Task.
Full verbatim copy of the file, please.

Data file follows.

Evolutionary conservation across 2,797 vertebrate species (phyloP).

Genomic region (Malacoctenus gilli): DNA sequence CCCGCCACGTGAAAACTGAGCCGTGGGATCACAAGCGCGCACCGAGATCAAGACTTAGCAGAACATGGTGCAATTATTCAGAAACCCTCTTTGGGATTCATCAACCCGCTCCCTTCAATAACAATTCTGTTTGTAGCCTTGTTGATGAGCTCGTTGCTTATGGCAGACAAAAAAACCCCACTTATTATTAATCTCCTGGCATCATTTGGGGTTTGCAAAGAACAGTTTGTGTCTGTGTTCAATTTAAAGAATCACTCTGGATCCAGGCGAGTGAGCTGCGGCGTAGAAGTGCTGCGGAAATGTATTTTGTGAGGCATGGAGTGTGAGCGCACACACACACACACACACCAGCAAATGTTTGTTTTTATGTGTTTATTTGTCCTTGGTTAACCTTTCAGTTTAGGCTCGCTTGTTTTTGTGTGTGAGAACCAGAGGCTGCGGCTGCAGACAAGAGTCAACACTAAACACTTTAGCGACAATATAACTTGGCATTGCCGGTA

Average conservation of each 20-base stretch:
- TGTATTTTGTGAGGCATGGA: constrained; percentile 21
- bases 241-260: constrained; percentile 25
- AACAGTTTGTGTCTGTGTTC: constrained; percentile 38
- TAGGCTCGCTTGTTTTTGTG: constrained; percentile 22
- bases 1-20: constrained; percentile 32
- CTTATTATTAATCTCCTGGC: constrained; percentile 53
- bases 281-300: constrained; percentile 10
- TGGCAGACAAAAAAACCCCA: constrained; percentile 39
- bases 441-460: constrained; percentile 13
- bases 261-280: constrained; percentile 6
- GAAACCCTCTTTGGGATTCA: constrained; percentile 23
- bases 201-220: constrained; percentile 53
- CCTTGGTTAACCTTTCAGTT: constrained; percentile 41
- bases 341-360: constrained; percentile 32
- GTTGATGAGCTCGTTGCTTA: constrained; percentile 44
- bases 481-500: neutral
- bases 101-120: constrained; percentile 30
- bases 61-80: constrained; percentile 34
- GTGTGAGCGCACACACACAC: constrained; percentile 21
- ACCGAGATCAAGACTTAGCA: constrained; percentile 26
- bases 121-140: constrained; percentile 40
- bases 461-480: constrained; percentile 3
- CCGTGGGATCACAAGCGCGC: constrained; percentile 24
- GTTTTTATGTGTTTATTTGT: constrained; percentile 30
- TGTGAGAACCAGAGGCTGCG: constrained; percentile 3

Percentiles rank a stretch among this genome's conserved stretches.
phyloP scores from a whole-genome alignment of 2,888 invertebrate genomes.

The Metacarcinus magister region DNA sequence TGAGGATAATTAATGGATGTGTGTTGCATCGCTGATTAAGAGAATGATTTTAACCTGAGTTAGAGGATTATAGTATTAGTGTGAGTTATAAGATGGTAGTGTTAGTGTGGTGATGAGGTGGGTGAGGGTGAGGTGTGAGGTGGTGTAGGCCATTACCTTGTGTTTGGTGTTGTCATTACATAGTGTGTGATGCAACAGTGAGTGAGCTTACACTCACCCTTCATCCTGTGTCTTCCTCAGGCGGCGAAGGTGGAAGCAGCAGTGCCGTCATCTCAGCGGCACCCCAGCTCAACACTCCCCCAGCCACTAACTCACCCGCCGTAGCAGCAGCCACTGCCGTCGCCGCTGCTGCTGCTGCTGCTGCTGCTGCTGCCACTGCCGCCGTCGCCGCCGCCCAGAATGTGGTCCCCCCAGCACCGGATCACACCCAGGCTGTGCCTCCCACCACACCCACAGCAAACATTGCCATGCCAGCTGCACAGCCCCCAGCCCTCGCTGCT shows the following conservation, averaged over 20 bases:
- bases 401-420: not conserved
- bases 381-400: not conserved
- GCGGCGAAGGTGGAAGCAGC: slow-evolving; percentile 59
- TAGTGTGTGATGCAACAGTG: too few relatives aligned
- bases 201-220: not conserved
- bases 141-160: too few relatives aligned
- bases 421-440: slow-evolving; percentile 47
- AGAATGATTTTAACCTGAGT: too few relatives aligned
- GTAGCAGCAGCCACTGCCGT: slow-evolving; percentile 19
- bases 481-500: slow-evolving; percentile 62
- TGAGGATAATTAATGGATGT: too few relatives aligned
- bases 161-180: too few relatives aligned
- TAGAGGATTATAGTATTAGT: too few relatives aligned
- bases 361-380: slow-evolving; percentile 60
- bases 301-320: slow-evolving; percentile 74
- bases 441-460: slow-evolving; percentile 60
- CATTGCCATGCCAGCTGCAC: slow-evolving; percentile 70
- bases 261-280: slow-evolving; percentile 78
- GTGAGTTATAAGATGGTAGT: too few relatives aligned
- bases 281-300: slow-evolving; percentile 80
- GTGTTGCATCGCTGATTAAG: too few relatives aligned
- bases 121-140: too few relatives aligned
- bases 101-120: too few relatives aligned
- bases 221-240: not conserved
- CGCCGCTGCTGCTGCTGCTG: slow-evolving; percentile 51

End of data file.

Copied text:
Evolutionary conservation across 2,797 vertebrate species (phyloP).

Genomic region (Malacoctenus gilli): DNA sequence CCCGCCACGTGAAAACTGAGCCGTGGGATCACAAGCGCGCACCGAGATCAAGACTTAGCAGAACATGGTGCAATTATTCAGAAACCCTCTTTGGGATTCATCAACCCGCTCCCTTCAATAACAATTCTGTTTGTAGCCTTGTTGATGAGCTCGTTGCTTATGGCAGACAAAAAAACCCCACTTATTATTAATCTCCTGGCATCATTTGGGGTTTGCAAAGAACAGTTTGTGTCTGTGTTCAATTTAAAGAATCACTCTGGATCCAGGCGAGTGAGCTGCGGCGTAGAAGTGCTGCGGAAATGTATTTTGTGAGGCATGGAGTGTGAGCGCACACACACACACACACACCAGCAAATGTTTGTTTTTATGTGTTTATTTGTCCTTGGTTAACCTTTCAGTTTAGGCTCGCTTGTTTTTGTGTGTGAGAACCAGAGGCTGCGGCTGCAGACAAGAGTCAACACTAAACACTTTAGCGACAATATAACTTGGCATTGCCGGTA

Average conservation of each 20-base stretch:
- TGTATTTTGTGAGGCATGGA: constrained; percentile 21
- bases 241-260: constrained; percentile 25
- AACAGTTTGTGTCTGTGTTC: constrained; percentile 38
- TAGGCTCGCTTGTTTTTGTG: constrained; percentile 22
- bases 1-20: constrained; percentile 32
- CTTATTATTAATCTCCTGGC: constrained; percentile 53
- bases 281-300: constrained; percentile 10
- TGGCAGACAAAAAAACCCCA: constrained; percentile 39
- bases 441-460: constrained; percentile 13
- bases 261-280: constrained; percentile 6
- GAAACCCTCTTTGGGATTCA: constrained; percentile 23
- bases 201-220: constrained; percentile 53
- CCTTGGTTAACCTTTCAGTT: constrained; percentile 41
- bases 341-360: constrained; percentile 32
- GTTGATGAGCTCGTTGCTTA: constrained; percentile 44
- bases 481-500: neutral
- bases 101-120: constrained; percentile 30
- bases 61-80: constrained; percentile 34
- GTGTGAGCGCACACACACAC: constrained; percentile 21
- ACCGAGATCAAGACTTAGCA: constrained; percentile 26
- bases 121-140: constrained; percentile 40
- bases 461-480: constrained; percentile 3
- CCGTGGGATCACAAGCGCGC: constrained; percentile 24
- GTTTTTATGTGTTTATTTGT: constrained; percentile 30
- TGTGAGAACCAGAGGCTGCG: constrained; percentile 3

Percentiles rank a stretch among this genome's conserved stretches.
phyloP scores from a whole-genome alignment of 2,888 invertebrate genomes.

The Metacarcinus magister region DNA sequence TGAGGATAATTAATGGATGTGTGTTGCATCGCTGATTAAGAGAATGATTTTAACCTGAGTTAGAGGATTATAGTATTAGTGTGAGTTATAAGATGGTAGTGTTAGTGTGGTGATGAGGTGGGTGAGGGTGAGGTGTGAGGTGGTGTAGGCCATTACCTTGTGTTTGGTGTTGTCATTACATAGTGTGTGATGCAACAGTGAGTGAGCTTACACTCACCCTTCATCCTGTGTCTTCCTCAGGCGGCGAAGGTGGAAGCAGCAGTGCCGTCATCTCAGCGGCACCCCAGCTCAACACTCCCCCAGCCACTAACTCACCCGCCGTAGCAGCAGCCACTGCCGTCGCCGCTGCTGCTGCTGCTGCTGCTGCTGCTGCCACTGCCGCCGTCGCCGCCGCCCAGAATGTGGTCCCCCCAGCACCGGATCACACCCAGGCTGTGCCTCCCACCACACCCACAGCAAACATTGCCATGCCAGCTGCACAGCCCCCAGCCCTCGCTGCT shows the following conservation, averaged over 20 bases:
- bases 401-420: not conserved
- bases 381-400: not conserved
- GCGGCGAAGGTGGAAGCAGC: slow-evolving; percentile 59
- TAGTGTGTGATGCAACAGTG: too few relatives aligned
- bases 201-220: not conserved
- bases 141-160: too few relatives aligned
- bases 421-440: slow-evolving; percentile 47
- AGAATGATTTTAACCTGAGT: too few relatives aligned
- GTAGCAGCAGCCACTGCCGT: slow-evolving; percentile 19
- bases 481-500: slow-evolving; percentile 62
- TGAGGATAATTAATGGATGT: too few relatives aligned
- bases 161-180: too few relatives aligned
- TAGAGGATTATAGTATTAGT: too few relatives aligned
- bases 361-380: slow-evolving; percentile 60
- bases 301-320: slow-evolving; percentile 74
- bases 441-460: slow-evolving; percentile 60
- CATTGCCATGCCAGCTGCAC: slow-evolving; percentile 70
- bases 261-280: slow-evolving; percentile 78
- GTGAGTTATAAGATGGTAGT: too few relatives aligned
- bases 281-300: slow-evolving; percentile 80
- GTGTTGCATCGCTGATTAAG: too few relatives aligned
- bases 121-140: too few relatives aligned
- bases 101-120: too few relatives aligned
- bases 221-240: not conserved
- CGCCGCTGCTGCTGCTGCTG: slow-evolving; percentile 51